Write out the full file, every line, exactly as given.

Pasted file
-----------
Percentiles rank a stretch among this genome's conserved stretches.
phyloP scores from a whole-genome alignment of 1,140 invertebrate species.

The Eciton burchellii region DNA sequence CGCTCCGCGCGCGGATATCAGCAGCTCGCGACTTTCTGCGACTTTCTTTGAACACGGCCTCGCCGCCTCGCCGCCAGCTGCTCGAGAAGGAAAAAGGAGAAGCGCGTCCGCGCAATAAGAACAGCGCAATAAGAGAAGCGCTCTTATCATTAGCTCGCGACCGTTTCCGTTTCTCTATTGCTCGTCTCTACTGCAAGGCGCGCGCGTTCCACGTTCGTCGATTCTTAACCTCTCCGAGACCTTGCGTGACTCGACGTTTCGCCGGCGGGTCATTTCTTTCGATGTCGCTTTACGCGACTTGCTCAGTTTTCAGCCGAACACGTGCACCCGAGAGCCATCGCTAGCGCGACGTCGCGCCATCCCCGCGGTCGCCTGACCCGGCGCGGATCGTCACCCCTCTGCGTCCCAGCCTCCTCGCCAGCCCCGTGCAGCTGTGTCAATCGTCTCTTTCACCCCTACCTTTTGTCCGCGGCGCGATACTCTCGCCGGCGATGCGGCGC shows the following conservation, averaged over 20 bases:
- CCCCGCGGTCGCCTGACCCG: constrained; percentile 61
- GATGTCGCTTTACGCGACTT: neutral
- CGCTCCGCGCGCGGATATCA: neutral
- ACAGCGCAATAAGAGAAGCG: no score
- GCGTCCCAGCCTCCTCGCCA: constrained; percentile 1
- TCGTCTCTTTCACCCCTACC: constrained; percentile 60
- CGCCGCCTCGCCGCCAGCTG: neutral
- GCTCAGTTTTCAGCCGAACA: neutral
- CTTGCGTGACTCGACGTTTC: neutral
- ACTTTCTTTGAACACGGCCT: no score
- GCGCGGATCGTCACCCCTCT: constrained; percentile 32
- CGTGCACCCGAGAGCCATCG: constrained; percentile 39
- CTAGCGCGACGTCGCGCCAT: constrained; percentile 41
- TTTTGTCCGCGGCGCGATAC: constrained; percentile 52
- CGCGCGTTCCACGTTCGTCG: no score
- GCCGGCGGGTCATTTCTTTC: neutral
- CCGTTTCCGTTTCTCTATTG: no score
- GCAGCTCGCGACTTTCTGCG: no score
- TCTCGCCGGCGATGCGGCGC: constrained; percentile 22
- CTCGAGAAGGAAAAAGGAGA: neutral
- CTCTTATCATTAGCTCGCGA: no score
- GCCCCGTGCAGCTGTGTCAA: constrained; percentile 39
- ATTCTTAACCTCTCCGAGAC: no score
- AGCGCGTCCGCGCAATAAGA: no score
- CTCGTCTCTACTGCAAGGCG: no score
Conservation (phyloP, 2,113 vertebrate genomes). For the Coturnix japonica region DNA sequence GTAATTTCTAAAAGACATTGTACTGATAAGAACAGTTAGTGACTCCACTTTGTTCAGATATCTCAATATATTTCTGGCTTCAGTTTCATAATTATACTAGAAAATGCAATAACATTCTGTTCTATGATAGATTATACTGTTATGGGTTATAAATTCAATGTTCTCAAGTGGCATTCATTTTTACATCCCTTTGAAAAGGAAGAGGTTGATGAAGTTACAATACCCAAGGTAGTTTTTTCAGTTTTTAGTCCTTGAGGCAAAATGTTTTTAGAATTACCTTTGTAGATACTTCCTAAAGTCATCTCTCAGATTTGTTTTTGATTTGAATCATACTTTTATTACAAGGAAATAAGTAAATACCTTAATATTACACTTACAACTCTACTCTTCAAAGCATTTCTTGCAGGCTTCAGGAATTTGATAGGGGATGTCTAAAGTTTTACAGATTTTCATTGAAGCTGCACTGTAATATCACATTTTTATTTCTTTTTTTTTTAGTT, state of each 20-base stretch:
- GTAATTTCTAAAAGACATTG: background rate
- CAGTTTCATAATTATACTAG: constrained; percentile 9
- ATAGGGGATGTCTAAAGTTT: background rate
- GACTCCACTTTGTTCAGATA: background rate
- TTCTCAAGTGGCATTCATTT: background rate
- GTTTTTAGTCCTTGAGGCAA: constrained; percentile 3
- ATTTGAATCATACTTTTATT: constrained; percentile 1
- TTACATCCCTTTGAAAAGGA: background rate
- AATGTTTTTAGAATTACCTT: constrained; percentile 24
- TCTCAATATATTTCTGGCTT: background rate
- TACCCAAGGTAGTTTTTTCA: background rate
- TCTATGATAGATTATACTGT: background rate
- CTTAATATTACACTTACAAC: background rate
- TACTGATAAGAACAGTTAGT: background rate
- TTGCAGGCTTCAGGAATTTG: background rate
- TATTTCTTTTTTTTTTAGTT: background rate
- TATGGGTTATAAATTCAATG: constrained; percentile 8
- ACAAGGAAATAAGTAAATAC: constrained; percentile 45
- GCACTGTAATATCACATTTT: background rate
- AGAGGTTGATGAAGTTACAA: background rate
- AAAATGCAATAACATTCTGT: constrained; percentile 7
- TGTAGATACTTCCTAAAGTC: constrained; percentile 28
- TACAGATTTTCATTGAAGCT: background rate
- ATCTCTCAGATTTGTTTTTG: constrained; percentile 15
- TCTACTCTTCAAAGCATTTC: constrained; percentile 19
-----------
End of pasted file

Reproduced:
Percentiles rank a stretch among this genome's conserved stretches.
phyloP scores from a whole-genome alignment of 1,140 invertebrate species.

The Eciton burchellii region DNA sequence CGCTCCGCGCGCGGATATCAGCAGCTCGCGACTTTCTGCGACTTTCTTTGAACACGGCCTCGCCGCCTCGCCGCCAGCTGCTCGAGAAGGAAAAAGGAGAAGCGCGTCCGCGCAATAAGAACAGCGCAATAAGAGAAGCGCTCTTATCATTAGCTCGCGACCGTTTCCGTTTCTCTATTGCTCGTCTCTACTGCAAGGCGCGCGCGTTCCACGTTCGTCGATTCTTAACCTCTCCGAGACCTTGCGTGACTCGACGTTTCGCCGGCGGGTCATTTCTTTCGATGTCGCTTTACGCGACTTGCTCAGTTTTCAGCCGAACACGTGCACCCGAGAGCCATCGCTAGCGCGACGTCGCGCCATCCCCGCGGTCGCCTGACCCGGCGCGGATCGTCACCCCTCTGCGTCCCAGCCTCCTCGCCAGCCCCGTGCAGCTGTGTCAATCGTCTCTTTCACCCCTACCTTTTGTCCGCGGCGCGATACTCTCGCCGGCGATGCGGCGC shows the following conservation, averaged over 20 bases:
- CCCCGCGGTCGCCTGACCCG: constrained; percentile 61
- GATGTCGCTTTACGCGACTT: neutral
- CGCTCCGCGCGCGGATATCA: neutral
- ACAGCGCAATAAGAGAAGCG: no score
- GCGTCCCAGCCTCCTCGCCA: constrained; percentile 1
- TCGTCTCTTTCACCCCTACC: constrained; percentile 60
- CGCCGCCTCGCCGCCAGCTG: neutral
- GCTCAGTTTTCAGCCGAACA: neutral
- CTTGCGTGACTCGACGTTTC: neutral
- ACTTTCTTTGAACACGGCCT: no score
- GCGCGGATCGTCACCCCTCT: constrained; percentile 32
- CGTGCACCCGAGAGCCATCG: constrained; percentile 39
- CTAGCGCGACGTCGCGCCAT: constrained; percentile 41
- TTTTGTCCGCGGCGCGATAC: constrained; percentile 52
- CGCGCGTTCCACGTTCGTCG: no score
- GCCGGCGGGTCATTTCTTTC: neutral
- CCGTTTCCGTTTCTCTATTG: no score
- GCAGCTCGCGACTTTCTGCG: no score
- TCTCGCCGGCGATGCGGCGC: constrained; percentile 22
- CTCGAGAAGGAAAAAGGAGA: neutral
- CTCTTATCATTAGCTCGCGA: no score
- GCCCCGTGCAGCTGTGTCAA: constrained; percentile 39
- ATTCTTAACCTCTCCGAGAC: no score
- AGCGCGTCCGCGCAATAAGA: no score
- CTCGTCTCTACTGCAAGGCG: no score
Conservation (phyloP, 2,113 vertebrate genomes). For the Coturnix japonica region DNA sequence GTAATTTCTAAAAGACATTGTACTGATAAGAACAGTTAGTGACTCCACTTTGTTCAGATATCTCAATATATTTCTGGCTTCAGTTTCATAATTATACTAGAAAATGCAATAACATTCTGTTCTATGATAGATTATACTGTTATGGGTTATAAATTCAATGTTCTCAAGTGGCATTCATTTTTACATCCCTTTGAAAAGGAAGAGGTTGATGAAGTTACAATACCCAAGGTAGTTTTTTCAGTTTTTAGTCCTTGAGGCAAAATGTTTTTAGAATTACCTTTGTAGATACTTCCTAAAGTCATCTCTCAGATTTGTTTTTGATTTGAATCATACTTTTATTACAAGGAAATAAGTAAATACCTTAATATTACACTTACAACTCTACTCTTCAAAGCATTTCTTGCAGGCTTCAGGAATTTGATAGGGGATGTCTAAAGTTTTACAGATTTTCATTGAAGCTGCACTGTAATATCACATTTTTATTTCTTTTTTTTTTAGTT, state of each 20-base stretch:
- GTAATTTCTAAAAGACATTG: background rate
- CAGTTTCATAATTATACTAG: constrained; percentile 9
- ATAGGGGATGTCTAAAGTTT: background rate
- GACTCCACTTTGTTCAGATA: background rate
- TTCTCAAGTGGCATTCATTT: background rate
- GTTTTTAGTCCTTGAGGCAA: constrained; percentile 3
- ATTTGAATCATACTTTTATT: constrained; percentile 1
- TTACATCCCTTTGAAAAGGA: background rate
- AATGTTTTTAGAATTACCTT: constrained; percentile 24
- TCTCAATATATTTCTGGCTT: background rate
- TACCCAAGGTAGTTTTTTCA: background rate
- TCTATGATAGATTATACTGT: background rate
- CTTAATATTACACTTACAAC: background rate
- TACTGATAAGAACAGTTAGT: background rate
- TTGCAGGCTTCAGGAATTTG: background rate
- TATTTCTTTTTTTTTTAGTT: background rate
- TATGGGTTATAAATTCAATG: constrained; percentile 8
- ACAAGGAAATAAGTAAATAC: constrained; percentile 45
- GCACTGTAATATCACATTTT: background rate
- AGAGGTTGATGAAGTTACAA: background rate
- AAAATGCAATAACATTCTGT: constrained; percentile 7
- TGTAGATACTTCCTAAAGTC: constrained; percentile 28
- TACAGATTTTCATTGAAGCT: background rate
- ATCTCTCAGATTTGTTTTTG: constrained; percentile 15
- TCTACTCTTCAAAGCATTTC: constrained; percentile 19